I woke up this morning to being bombarded by messages to vote. From Twitter to Facebook to the local news. Most of the messages urging me to vote included some form of the following:
Exercise your civic duty, Vote!
Get out and Vote!
Okay people, get up and go VOTE! No matter your candidate or cause, just do it!
ELECTION DAY!!! Please go vote!
Just remember, voting for Gary Johnson, or writing in Mickey Mouse, only helps The chances of Obama staying in office. Romney, and a Republican majority taking over the Senate, is our only hope to save this nation. And if you are not voting for Romney because he is Mormon, then remember that you are saying you would rather keep an Islamic terrorist as our President. Maybe not a terrorist that straps bombs to himself, but he is a Political and Economic terrorist. You make the choice.
Yes, the last one is an actual message, and I had a hard time pasting it into this post without laughing. It’s not as bad as what they did in the early 1800s, but it’s pretty bad:
It’s your Civic Duty!
Is it? My civic duty is to cast a piece of paper into a box? That doesn’t even sound right. My civic duty (and the oath I took as a soldier) requires me to support and defend the Constitution. It does not require that I vote (and sometimes voting is detrimental to that oath, as I’ll touch on later). But let’s say I was never a soldier, do I have a civic duty to vote then? The answer is again, no.
Voting is not an act unto itself. It should be the culmination of years of study, thought, and soul searching. Voting says, unequivocally, that I want person X to become president. That’s it. It has nothing to do with anyone else.
The Constitutional Reason to Not Vote
It stands to reason, then, that if I vote for somebody, I better have a rock solid understanding of what they stand for, and more importantly, whether the can be trusted with what has essentially become limitless power.
If I were to vote for Barack Obama, I would have to be ok with the idea that he is willing to kill American citizens without due process, or that he is ok with torture. Or that he is able to arrest Americans without charge, or that he is able to start a war without congressional approval. And this is to say nothing about his economic plans.
Likewise, if I were to vote for Romney I’d have to worry about all those things I mentioned above, combined with the fact that his tone has changed considerably in the past few months alone. He doesn’t know who he is.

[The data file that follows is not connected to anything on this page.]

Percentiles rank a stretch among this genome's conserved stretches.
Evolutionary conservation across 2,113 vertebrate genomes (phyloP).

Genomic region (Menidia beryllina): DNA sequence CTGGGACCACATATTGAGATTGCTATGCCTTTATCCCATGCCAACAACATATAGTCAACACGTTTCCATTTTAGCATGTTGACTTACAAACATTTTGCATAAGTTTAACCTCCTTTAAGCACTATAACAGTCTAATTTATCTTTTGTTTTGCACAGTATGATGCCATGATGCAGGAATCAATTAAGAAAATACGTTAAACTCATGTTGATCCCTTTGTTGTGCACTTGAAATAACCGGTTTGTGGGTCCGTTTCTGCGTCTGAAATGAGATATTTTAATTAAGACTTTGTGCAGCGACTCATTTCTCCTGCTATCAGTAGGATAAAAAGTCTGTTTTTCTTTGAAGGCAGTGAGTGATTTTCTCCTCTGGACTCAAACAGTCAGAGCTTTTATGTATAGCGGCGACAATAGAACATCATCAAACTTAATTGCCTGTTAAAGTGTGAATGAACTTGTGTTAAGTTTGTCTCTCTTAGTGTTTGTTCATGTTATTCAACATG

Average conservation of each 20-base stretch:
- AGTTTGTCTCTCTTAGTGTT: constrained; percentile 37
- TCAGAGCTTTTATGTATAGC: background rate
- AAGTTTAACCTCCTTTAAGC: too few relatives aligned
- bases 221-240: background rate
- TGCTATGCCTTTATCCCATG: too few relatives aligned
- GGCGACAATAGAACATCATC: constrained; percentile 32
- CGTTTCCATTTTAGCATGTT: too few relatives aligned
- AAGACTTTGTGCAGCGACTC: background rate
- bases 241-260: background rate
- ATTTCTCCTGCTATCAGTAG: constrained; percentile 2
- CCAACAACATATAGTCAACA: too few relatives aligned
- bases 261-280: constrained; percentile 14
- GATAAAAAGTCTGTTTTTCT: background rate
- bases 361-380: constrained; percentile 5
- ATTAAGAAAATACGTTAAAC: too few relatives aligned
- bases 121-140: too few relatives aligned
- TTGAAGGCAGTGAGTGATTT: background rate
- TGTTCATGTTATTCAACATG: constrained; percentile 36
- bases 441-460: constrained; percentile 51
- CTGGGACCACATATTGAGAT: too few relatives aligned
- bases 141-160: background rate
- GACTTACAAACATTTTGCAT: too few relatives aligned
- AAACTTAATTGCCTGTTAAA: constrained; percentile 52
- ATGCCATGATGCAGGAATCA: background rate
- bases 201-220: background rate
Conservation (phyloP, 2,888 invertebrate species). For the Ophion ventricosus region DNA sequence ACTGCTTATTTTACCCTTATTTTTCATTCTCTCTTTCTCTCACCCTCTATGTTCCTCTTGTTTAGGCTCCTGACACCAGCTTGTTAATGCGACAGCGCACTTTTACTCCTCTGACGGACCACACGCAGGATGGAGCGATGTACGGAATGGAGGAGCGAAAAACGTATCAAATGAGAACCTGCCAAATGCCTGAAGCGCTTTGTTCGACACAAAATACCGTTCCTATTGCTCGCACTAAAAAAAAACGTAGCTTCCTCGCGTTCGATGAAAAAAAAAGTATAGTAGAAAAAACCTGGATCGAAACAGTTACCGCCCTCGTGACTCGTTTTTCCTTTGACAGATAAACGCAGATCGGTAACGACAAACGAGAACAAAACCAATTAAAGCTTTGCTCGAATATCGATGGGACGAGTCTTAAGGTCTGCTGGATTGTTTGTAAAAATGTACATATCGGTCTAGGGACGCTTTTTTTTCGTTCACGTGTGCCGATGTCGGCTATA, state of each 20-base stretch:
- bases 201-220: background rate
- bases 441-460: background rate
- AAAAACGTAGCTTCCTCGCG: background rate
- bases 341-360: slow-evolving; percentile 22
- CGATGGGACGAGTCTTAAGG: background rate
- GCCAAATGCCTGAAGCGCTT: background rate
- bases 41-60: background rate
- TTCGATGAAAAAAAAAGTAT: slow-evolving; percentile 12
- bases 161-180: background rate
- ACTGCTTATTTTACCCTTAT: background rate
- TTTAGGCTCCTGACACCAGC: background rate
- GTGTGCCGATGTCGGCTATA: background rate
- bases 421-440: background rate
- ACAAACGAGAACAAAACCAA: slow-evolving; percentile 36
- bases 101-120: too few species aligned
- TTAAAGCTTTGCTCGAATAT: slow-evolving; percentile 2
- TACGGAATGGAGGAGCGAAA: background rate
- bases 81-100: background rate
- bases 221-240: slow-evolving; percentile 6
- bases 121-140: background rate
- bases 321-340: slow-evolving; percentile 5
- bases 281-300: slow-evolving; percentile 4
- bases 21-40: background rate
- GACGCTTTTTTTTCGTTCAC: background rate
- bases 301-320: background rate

In short, neither candidate believes in upholding the constitution (unless they somehow believe the Constitution says they can do whatever they want). So what do I do? Do I violate the oath I took and cast a vote for either major party candidate? Or do I recognize that neither candidate plans to uphold the Constitution, and not vote for either candidate?
“If you don’t vote for Romney, you’re voting for Obama!”
I’ve gotten this argument from some friends lately. That somehow, by not voting for Romney, I’m assuring an Obama win. Well, no. That’s not how elections work. If there is a tie, there’s a certain set of things that happen; none of which is, “Current President keeps his Job.” Likewise, not voting also doesn’t mean that I want Obama to lose. It means precisely what it should mean, “I choose not to participate in this process.” The arguments also pre-suppose that every single Democrat out there will vote for Obama, and that there will be a substantial number of Republicans that won’t vote for Mitt Romney. Of course, this isn’t true.
Let’s say that a significant number of Republicans are choosing not to vote for Mitt Romney. Should they be harangued into voting for Mitt even though they don’t want to? So that the Republicans can “Win” again? Of course not. If there are a significant number of registered Republicans that believe that Mitt is not the right choice for President, then it’s up to the Republican Party to select a candidate that better reflects its values. The same is true of the Democratic Party.
I don’t care who you vote for, Just Vote!
I hear that from time to time as well. Ok, I’m voting for “Mickey Mouse”. What’s that? My vote will be thrown away? Oh, you mean for me to vote for one of the two pre-ordained choices for President! Why? If Hitler and Stalin were the only choices for President, should I ‘hold my nose’ and vote for the lesser of two evils? Or would it be better for me to work tirelessly to make sure that doesn’t happen again?
You get two choices for President, but 23 choices for bagels
Another good reason not to vote comes (again) from George Carlin:
He’s a bit pointed, but he’s not wrong. As Lawrence O’Donnell points out, third parties aren’t covered because they can’t win:
Some ‘democracy*’, huh?
In short, I’m not voting because there are no candidates running that represent my views. On the off chance that there were, they are quickly marginalized by the establishment.
If voting changed anything, they’d make it illegal
I think this sums up what I’m trying to say, rather nicely:
*No, we’re not a democracy, we’re a Constitutional Republic. Or we were. We’re some weird amalgamation now that has elements of Fascism, Socialism, and Corporatism. It’s been a bi-partisan effort to make it this way.
One thought on “Why I don’t vote”
Oh, the irony of a Stack Overflow mod blogging about not voting.